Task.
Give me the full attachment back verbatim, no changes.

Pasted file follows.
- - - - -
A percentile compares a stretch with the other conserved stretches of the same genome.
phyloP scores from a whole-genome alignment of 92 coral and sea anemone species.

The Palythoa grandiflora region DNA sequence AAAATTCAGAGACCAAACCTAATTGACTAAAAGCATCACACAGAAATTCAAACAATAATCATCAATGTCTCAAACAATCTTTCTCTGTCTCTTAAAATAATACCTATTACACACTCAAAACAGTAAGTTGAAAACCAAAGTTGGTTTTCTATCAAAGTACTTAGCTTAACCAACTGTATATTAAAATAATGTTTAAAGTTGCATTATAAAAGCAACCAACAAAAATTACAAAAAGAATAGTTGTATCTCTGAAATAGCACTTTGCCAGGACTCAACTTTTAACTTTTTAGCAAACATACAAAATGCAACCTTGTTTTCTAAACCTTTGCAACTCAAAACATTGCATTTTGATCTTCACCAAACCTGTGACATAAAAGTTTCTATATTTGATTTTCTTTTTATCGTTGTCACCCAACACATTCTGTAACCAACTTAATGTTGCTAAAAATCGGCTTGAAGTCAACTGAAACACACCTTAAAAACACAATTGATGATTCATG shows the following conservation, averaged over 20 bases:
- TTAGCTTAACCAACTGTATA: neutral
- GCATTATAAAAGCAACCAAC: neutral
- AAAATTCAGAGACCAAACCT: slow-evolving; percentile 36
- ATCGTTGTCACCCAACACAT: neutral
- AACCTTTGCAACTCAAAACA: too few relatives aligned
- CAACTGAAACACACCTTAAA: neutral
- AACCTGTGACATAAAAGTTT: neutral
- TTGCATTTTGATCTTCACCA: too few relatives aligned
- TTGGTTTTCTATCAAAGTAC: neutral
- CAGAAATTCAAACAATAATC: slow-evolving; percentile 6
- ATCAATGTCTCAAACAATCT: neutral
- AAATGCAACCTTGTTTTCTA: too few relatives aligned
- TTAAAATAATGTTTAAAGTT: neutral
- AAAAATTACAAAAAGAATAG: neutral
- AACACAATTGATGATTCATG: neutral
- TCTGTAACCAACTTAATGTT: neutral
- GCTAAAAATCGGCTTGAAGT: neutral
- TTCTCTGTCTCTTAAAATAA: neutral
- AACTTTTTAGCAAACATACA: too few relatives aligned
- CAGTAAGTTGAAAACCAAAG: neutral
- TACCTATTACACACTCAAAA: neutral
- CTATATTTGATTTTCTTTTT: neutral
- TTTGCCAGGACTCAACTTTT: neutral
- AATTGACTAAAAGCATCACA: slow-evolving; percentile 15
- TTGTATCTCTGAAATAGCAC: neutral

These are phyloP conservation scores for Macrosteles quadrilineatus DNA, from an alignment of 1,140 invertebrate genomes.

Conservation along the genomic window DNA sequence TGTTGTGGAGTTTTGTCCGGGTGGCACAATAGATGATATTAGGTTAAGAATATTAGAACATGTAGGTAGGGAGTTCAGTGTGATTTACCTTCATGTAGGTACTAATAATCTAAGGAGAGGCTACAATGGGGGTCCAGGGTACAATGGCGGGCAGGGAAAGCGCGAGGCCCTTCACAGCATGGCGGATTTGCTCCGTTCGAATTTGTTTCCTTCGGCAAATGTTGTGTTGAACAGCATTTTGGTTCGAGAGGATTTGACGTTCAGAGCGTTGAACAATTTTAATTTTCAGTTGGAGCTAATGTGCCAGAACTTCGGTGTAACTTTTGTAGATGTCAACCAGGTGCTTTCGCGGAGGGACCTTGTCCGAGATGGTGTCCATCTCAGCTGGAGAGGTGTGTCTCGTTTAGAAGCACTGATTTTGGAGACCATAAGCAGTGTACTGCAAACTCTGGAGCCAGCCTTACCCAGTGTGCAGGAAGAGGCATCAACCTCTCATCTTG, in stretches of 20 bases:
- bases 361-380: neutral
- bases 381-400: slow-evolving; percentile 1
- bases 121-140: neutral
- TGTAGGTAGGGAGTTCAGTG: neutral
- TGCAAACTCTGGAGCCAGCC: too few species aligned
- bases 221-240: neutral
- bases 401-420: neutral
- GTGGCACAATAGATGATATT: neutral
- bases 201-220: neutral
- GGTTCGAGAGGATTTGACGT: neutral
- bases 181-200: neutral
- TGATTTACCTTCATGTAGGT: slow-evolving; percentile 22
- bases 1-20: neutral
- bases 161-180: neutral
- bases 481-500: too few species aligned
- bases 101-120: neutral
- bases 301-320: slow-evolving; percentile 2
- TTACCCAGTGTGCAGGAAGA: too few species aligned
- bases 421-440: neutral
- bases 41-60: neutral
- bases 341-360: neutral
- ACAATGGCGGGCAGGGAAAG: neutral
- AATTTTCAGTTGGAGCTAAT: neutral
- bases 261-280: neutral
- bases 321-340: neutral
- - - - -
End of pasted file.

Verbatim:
A percentile compares a stretch with the other conserved stretches of the same genome.
phyloP scores from a whole-genome alignment of 92 coral and sea anemone species.

The Palythoa grandiflora region DNA sequence AAAATTCAGAGACCAAACCTAATTGACTAAAAGCATCACACAGAAATTCAAACAATAATCATCAATGTCTCAAACAATCTTTCTCTGTCTCTTAAAATAATACCTATTACACACTCAAAACAGTAAGTTGAAAACCAAAGTTGGTTTTCTATCAAAGTACTTAGCTTAACCAACTGTATATTAAAATAATGTTTAAAGTTGCATTATAAAAGCAACCAACAAAAATTACAAAAAGAATAGTTGTATCTCTGAAATAGCACTTTGCCAGGACTCAACTTTTAACTTTTTAGCAAACATACAAAATGCAACCTTGTTTTCTAAACCTTTGCAACTCAAAACATTGCATTTTGATCTTCACCAAACCTGTGACATAAAAGTTTCTATATTTGATTTTCTTTTTATCGTTGTCACCCAACACATTCTGTAACCAACTTAATGTTGCTAAAAATCGGCTTGAAGTCAACTGAAACACACCTTAAAAACACAATTGATGATTCATG shows the following conservation, averaged over 20 bases:
- TTAGCTTAACCAACTGTATA: neutral
- GCATTATAAAAGCAACCAAC: neutral
- AAAATTCAGAGACCAAACCT: slow-evolving; percentile 36
- ATCGTTGTCACCCAACACAT: neutral
- AACCTTTGCAACTCAAAACA: too few relatives aligned
- CAACTGAAACACACCTTAAA: neutral
- AACCTGTGACATAAAAGTTT: neutral
- TTGCATTTTGATCTTCACCA: too few relatives aligned
- TTGGTTTTCTATCAAAGTAC: neutral
- CAGAAATTCAAACAATAATC: slow-evolving; percentile 6
- ATCAATGTCTCAAACAATCT: neutral
- AAATGCAACCTTGTTTTCTA: too few relatives aligned
- TTAAAATAATGTTTAAAGTT: neutral
- AAAAATTACAAAAAGAATAG: neutral
- AACACAATTGATGATTCATG: neutral
- TCTGTAACCAACTTAATGTT: neutral
- GCTAAAAATCGGCTTGAAGT: neutral
- TTCTCTGTCTCTTAAAATAA: neutral
- AACTTTTTAGCAAACATACA: too few relatives aligned
- CAGTAAGTTGAAAACCAAAG: neutral
- TACCTATTACACACTCAAAA: neutral
- CTATATTTGATTTTCTTTTT: neutral
- TTTGCCAGGACTCAACTTTT: neutral
- AATTGACTAAAAGCATCACA: slow-evolving; percentile 15
- TTGTATCTCTGAAATAGCAC: neutral

These are phyloP conservation scores for Macrosteles quadrilineatus DNA, from an alignment of 1,140 invertebrate genomes.

Conservation along the genomic window DNA sequence TGTTGTGGAGTTTTGTCCGGGTGGCACAATAGATGATATTAGGTTAAGAATATTAGAACATGTAGGTAGGGAGTTCAGTGTGATTTACCTTCATGTAGGTACTAATAATCTAAGGAGAGGCTACAATGGGGGTCCAGGGTACAATGGCGGGCAGGGAAAGCGCGAGGCCCTTCACAGCATGGCGGATTTGCTCCGTTCGAATTTGTTTCCTTCGGCAAATGTTGTGTTGAACAGCATTTTGGTTCGAGAGGATTTGACGTTCAGAGCGTTGAACAATTTTAATTTTCAGTTGGAGCTAATGTGCCAGAACTTCGGTGTAACTTTTGTAGATGTCAACCAGGTGCTTTCGCGGAGGGACCTTGTCCGAGATGGTGTCCATCTCAGCTGGAGAGGTGTGTCTCGTTTAGAAGCACTGATTTTGGAGACCATAAGCAGTGTACTGCAAACTCTGGAGCCAGCCTTACCCAGTGTGCAGGAAGAGGCATCAACCTCTCATCTTG, in stretches of 20 bases:
- bases 361-380: neutral
- bases 381-400: slow-evolving; percentile 1
- bases 121-140: neutral
- TGTAGGTAGGGAGTTCAGTG: neutral
- TGCAAACTCTGGAGCCAGCC: too few species aligned
- bases 221-240: neutral
- bases 401-420: neutral
- GTGGCACAATAGATGATATT: neutral
- bases 201-220: neutral
- GGTTCGAGAGGATTTGACGT: neutral
- bases 181-200: neutral
- TGATTTACCTTCATGTAGGT: slow-evolving; percentile 22
- bases 1-20: neutral
- bases 161-180: neutral
- bases 481-500: too few species aligned
- bases 101-120: neutral
- bases 301-320: slow-evolving; percentile 2
- TTACCCAGTGTGCAGGAAGA: too few species aligned
- bases 421-440: neutral
- bases 41-60: neutral
- bases 341-360: neutral
- ACAATGGCGGGCAGGGAAAG: neutral
- AATTTTCAGTTGGAGCTAAT: neutral
- bases 261-280: neutral
- bases 321-340: neutral